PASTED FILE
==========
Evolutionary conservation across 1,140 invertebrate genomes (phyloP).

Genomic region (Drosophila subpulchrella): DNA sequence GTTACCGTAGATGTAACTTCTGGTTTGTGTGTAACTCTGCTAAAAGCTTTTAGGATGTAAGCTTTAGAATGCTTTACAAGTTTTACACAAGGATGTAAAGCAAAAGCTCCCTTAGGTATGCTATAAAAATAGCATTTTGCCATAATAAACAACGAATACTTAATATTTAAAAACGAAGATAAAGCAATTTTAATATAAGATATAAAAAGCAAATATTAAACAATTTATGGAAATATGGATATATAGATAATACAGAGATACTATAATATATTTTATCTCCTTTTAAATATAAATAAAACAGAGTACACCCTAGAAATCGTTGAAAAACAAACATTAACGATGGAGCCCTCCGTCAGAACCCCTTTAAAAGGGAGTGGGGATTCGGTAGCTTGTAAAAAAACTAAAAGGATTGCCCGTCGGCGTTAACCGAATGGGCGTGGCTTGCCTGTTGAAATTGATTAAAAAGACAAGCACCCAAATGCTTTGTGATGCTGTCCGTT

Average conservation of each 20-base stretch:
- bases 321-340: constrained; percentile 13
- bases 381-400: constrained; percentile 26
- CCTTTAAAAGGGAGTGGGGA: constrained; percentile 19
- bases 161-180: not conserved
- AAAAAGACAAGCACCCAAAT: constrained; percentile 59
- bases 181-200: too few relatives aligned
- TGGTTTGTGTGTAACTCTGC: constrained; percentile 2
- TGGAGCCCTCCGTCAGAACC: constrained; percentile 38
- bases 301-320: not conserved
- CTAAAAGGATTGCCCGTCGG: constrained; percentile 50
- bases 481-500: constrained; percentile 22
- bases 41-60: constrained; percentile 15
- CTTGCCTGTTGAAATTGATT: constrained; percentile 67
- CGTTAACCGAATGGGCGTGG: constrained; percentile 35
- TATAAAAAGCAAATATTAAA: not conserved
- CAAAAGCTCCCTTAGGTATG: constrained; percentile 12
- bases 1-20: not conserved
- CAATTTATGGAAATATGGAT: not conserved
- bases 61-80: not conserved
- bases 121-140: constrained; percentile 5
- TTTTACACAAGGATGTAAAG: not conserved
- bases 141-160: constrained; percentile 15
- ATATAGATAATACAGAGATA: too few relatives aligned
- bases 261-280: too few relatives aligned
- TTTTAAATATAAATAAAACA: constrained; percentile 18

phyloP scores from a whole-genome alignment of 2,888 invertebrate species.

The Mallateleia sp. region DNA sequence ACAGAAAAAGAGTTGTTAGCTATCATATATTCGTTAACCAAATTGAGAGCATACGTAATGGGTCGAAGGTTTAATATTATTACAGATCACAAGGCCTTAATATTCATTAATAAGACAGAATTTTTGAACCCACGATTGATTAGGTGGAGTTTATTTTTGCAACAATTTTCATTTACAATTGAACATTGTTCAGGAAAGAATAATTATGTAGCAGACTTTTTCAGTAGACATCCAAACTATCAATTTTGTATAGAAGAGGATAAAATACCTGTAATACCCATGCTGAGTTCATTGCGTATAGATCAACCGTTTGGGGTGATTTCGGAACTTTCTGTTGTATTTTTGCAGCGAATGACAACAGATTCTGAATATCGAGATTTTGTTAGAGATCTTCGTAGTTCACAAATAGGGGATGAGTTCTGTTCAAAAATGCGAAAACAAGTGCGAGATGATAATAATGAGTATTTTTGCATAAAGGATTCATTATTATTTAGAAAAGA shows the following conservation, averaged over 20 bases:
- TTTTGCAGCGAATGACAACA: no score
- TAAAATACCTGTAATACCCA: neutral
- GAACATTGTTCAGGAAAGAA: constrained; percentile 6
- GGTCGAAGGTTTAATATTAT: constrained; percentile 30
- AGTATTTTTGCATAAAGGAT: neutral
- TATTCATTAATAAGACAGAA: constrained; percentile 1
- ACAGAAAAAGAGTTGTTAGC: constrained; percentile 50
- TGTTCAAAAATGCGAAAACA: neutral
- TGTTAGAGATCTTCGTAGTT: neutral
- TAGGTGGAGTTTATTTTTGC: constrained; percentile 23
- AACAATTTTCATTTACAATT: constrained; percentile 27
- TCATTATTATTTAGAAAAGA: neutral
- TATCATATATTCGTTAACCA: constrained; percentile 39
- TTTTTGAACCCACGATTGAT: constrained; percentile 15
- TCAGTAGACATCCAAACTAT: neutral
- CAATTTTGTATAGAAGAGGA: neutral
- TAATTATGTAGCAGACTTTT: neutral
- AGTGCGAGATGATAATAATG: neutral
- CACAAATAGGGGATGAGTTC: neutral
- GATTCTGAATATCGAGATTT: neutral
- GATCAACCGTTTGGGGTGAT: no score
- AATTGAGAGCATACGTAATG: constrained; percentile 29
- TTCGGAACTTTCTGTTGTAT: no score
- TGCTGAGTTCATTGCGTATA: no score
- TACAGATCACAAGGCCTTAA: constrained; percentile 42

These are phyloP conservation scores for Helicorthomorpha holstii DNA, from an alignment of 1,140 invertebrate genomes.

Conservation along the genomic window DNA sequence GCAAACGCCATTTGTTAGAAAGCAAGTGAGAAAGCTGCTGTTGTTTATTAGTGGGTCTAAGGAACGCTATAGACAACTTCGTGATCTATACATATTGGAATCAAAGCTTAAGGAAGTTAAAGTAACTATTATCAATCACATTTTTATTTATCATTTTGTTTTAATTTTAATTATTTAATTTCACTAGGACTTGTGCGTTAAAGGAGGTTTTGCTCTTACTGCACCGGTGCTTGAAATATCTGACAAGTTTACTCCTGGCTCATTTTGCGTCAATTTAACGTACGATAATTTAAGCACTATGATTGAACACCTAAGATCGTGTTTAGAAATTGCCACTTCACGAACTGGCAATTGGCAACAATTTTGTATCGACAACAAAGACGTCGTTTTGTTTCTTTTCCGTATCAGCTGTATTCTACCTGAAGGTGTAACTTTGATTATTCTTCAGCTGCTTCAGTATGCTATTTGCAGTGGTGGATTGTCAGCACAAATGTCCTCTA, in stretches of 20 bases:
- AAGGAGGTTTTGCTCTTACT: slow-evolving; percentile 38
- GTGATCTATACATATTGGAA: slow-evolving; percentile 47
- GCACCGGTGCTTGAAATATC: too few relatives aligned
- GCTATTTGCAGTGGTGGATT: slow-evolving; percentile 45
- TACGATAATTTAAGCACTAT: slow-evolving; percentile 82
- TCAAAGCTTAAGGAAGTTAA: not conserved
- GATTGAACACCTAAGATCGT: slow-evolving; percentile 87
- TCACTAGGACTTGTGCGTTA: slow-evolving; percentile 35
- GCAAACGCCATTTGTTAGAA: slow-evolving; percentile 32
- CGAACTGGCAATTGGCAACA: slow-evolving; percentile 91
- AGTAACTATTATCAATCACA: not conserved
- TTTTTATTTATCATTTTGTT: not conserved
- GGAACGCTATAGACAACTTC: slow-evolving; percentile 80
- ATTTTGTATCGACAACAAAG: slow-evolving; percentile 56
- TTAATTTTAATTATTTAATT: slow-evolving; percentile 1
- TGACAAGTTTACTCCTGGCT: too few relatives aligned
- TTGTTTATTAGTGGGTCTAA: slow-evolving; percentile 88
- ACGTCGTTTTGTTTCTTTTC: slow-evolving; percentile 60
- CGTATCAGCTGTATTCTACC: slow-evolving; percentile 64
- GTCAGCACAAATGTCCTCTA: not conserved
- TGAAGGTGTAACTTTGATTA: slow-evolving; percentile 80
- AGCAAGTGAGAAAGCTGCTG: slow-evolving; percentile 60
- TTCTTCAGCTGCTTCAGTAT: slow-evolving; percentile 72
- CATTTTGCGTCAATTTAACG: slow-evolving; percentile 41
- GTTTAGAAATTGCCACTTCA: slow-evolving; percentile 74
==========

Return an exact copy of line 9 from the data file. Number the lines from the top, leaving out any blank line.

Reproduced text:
- bases 181-200: too few relatives aligned